Family law cases are rarely straightforward and often confusing due to their complex and highly-detailed nature. This has led to a number of myths and misconceptions being developed regarding divorces, and likewise a number of surprised people when they find out that what they believed to be true is not actually the case.

In this blog, we take a look at some of three of these common myths and set the record straight on what the law actually says.

1.) Couples Who Live Together For a Long Time are Considered Married

California does not recognize “common law” marriages. Therefore, regardless of how long a couple has lived together in California, they are not considered to be spouses unless they legally marry or enter into a recognized Domestic Partnership. This is vitally important for asset division cases, as spouses have far more rights than live-in partners.  There is one exception to this rule: couples who move to California from a state that does recognize common law marriage are considered to be spouses by California’s courts so long as they met the requirements for common law marriage in their original state before moving.

2.) “Pre-Nup” Agreements are Binding and Lopsided to Protect One Spouse

While it is true that premarital agreements are frequently used when one or both spouses are entering into a marriage with significant assets to their name, they are not designed to strip either party of their rights in the event of a divorce. A properly-created agreement is designed to protect the best interests of both spouses in the event they decide they don’t want to remain married.  Agreements that are terribly lopsided were likely not drafted properly and can be very difficult to hold up in court, particularly if the spouse on the short end retains the assistance of a family law lawyer.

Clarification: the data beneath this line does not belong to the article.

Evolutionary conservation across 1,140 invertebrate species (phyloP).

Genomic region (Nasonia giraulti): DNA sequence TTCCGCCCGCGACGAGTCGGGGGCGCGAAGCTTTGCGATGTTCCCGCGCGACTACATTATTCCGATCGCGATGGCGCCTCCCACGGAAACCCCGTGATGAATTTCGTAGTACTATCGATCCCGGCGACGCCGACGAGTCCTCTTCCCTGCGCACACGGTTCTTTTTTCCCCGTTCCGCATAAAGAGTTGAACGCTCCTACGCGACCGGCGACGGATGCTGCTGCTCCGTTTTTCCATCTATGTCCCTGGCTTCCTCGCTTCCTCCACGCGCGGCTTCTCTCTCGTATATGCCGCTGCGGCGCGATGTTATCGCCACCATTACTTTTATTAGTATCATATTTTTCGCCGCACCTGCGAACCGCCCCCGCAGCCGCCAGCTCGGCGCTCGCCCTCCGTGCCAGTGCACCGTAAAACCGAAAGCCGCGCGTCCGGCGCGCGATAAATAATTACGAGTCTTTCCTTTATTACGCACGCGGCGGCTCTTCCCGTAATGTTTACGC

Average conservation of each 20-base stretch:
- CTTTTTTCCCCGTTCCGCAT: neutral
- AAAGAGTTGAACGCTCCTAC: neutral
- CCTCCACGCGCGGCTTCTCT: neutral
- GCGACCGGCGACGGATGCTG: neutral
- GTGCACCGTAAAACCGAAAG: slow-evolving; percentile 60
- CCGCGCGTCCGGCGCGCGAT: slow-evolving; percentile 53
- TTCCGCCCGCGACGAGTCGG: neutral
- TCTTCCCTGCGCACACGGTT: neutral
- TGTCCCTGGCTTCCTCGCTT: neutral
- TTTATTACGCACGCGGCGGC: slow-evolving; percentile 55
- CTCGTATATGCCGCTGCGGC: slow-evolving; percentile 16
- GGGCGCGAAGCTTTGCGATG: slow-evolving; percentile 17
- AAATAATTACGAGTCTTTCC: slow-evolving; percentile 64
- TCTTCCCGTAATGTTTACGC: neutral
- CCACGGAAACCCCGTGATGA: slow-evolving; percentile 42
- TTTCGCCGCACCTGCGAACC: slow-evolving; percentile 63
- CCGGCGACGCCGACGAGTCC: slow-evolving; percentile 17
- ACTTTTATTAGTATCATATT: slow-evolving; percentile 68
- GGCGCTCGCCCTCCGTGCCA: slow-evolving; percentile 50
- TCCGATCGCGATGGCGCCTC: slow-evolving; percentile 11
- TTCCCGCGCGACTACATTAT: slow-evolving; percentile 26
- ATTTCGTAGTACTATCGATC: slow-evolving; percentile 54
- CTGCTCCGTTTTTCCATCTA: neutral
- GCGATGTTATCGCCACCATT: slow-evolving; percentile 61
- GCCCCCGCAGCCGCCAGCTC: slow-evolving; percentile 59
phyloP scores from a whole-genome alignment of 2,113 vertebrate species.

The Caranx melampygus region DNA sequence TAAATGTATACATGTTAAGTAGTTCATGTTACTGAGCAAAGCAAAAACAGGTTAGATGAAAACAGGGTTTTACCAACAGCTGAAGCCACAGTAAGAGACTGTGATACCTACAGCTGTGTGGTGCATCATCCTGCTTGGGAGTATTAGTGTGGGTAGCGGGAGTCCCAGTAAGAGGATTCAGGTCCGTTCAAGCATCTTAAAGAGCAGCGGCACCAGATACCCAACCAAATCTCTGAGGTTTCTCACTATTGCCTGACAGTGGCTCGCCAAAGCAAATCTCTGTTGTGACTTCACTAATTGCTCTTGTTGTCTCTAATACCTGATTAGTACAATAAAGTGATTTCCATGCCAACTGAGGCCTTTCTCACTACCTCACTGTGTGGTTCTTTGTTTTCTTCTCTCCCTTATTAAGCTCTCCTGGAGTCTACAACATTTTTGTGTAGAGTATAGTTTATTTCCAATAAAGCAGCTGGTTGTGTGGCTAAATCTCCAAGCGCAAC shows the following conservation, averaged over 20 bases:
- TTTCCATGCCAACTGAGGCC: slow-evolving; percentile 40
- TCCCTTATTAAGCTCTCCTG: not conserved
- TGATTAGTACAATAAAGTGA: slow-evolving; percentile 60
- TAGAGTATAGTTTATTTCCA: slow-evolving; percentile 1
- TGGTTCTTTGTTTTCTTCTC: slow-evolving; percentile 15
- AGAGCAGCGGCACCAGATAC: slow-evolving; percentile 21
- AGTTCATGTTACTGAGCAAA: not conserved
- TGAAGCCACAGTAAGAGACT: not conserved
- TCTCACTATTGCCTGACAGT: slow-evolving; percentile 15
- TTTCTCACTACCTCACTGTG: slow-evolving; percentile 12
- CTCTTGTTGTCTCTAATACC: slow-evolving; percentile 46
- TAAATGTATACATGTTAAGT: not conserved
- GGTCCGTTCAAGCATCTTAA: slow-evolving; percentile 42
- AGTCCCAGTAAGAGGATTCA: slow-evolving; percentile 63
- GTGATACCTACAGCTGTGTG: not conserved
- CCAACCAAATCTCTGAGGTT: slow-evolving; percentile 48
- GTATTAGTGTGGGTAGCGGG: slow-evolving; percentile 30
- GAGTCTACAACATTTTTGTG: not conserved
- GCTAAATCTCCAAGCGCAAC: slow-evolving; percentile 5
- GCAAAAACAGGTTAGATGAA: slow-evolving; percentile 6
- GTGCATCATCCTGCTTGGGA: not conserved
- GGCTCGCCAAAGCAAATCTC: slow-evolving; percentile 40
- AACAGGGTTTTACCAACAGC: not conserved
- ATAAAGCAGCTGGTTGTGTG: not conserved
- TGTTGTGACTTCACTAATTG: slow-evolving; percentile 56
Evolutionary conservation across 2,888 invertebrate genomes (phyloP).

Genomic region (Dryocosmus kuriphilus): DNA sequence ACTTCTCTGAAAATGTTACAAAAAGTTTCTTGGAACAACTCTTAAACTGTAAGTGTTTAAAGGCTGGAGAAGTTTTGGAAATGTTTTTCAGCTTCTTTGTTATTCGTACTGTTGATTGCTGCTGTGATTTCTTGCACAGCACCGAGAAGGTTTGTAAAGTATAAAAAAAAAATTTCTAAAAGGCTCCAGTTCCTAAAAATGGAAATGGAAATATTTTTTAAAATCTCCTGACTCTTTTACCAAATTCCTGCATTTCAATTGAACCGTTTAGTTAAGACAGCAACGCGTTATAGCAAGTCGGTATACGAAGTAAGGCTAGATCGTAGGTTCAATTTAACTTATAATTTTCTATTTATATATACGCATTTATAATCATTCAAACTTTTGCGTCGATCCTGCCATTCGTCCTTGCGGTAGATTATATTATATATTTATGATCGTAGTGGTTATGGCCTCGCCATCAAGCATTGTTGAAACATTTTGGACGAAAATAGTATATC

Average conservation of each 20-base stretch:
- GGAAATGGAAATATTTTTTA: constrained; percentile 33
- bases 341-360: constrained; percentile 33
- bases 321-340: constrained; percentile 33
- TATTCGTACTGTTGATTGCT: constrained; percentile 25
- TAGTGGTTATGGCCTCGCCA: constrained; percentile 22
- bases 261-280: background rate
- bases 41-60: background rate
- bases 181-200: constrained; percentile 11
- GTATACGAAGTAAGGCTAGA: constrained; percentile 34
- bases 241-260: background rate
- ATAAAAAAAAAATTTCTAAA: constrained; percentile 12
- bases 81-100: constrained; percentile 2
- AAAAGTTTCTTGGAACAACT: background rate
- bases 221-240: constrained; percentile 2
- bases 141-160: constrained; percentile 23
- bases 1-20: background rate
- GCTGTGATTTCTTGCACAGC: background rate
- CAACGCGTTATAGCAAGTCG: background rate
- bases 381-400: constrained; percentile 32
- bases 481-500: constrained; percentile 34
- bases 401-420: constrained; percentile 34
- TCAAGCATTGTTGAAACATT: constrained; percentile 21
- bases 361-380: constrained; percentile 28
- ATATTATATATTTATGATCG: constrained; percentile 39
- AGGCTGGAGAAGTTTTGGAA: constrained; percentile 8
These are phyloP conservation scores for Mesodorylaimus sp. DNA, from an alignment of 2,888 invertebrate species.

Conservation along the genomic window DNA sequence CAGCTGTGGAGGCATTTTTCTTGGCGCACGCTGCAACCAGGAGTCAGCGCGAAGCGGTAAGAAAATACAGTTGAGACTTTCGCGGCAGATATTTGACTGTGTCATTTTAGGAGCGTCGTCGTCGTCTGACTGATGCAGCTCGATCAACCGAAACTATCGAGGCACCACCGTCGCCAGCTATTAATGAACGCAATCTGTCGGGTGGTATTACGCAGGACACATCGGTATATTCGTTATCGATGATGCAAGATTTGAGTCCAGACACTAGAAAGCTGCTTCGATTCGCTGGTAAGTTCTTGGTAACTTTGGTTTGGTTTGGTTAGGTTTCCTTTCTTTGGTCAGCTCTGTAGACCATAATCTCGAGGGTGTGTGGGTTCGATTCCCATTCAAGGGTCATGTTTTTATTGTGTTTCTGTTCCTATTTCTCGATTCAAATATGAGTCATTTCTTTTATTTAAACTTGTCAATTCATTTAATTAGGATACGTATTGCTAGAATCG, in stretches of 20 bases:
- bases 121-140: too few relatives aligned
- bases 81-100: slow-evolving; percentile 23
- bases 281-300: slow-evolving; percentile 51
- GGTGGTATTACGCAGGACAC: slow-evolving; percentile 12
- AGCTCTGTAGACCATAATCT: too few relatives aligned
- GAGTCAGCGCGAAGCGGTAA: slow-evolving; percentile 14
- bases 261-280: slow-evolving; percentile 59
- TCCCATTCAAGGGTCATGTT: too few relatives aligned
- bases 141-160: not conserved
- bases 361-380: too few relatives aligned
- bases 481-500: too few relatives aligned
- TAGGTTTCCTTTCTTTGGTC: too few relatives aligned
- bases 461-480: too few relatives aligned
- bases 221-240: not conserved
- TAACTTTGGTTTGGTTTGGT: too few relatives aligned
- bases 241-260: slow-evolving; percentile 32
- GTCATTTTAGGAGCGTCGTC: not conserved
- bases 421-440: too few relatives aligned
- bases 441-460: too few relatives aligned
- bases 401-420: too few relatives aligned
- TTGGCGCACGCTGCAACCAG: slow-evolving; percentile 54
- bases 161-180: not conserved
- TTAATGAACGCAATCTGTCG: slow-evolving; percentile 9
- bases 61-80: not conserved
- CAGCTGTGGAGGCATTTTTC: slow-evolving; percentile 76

3.) One Parent Can Deny Custody if Child Support is Not Paid

Courts treat child custody and child support as two entirely separate issues. Therefore even if one parent fails to pay their child support and/or alimony for the month, the other parent legally cannot deny visitation. Violating either one of these parts of a divorce agreement can lead to significant legal consequences if the issue is brought to family court.

If you need the assistance of a San Diego family lawyer, the experienced team at Fair Cadora, APC may be able to help you. Our dedicated team has represented clients all around the San Diego metropolitan area with numerous family law needs. We can provide you with compassionate and understanding representation in this time of stress, confusion, and emotional turmoil. Trust your issue to Fair Cadora and rest assured that your case is in the capable hands of attorneys who have Board Certification as Family Law Specialists by the California Board of Legal Specialization.

Please call the firm today to schedule a consultation to discuss your options.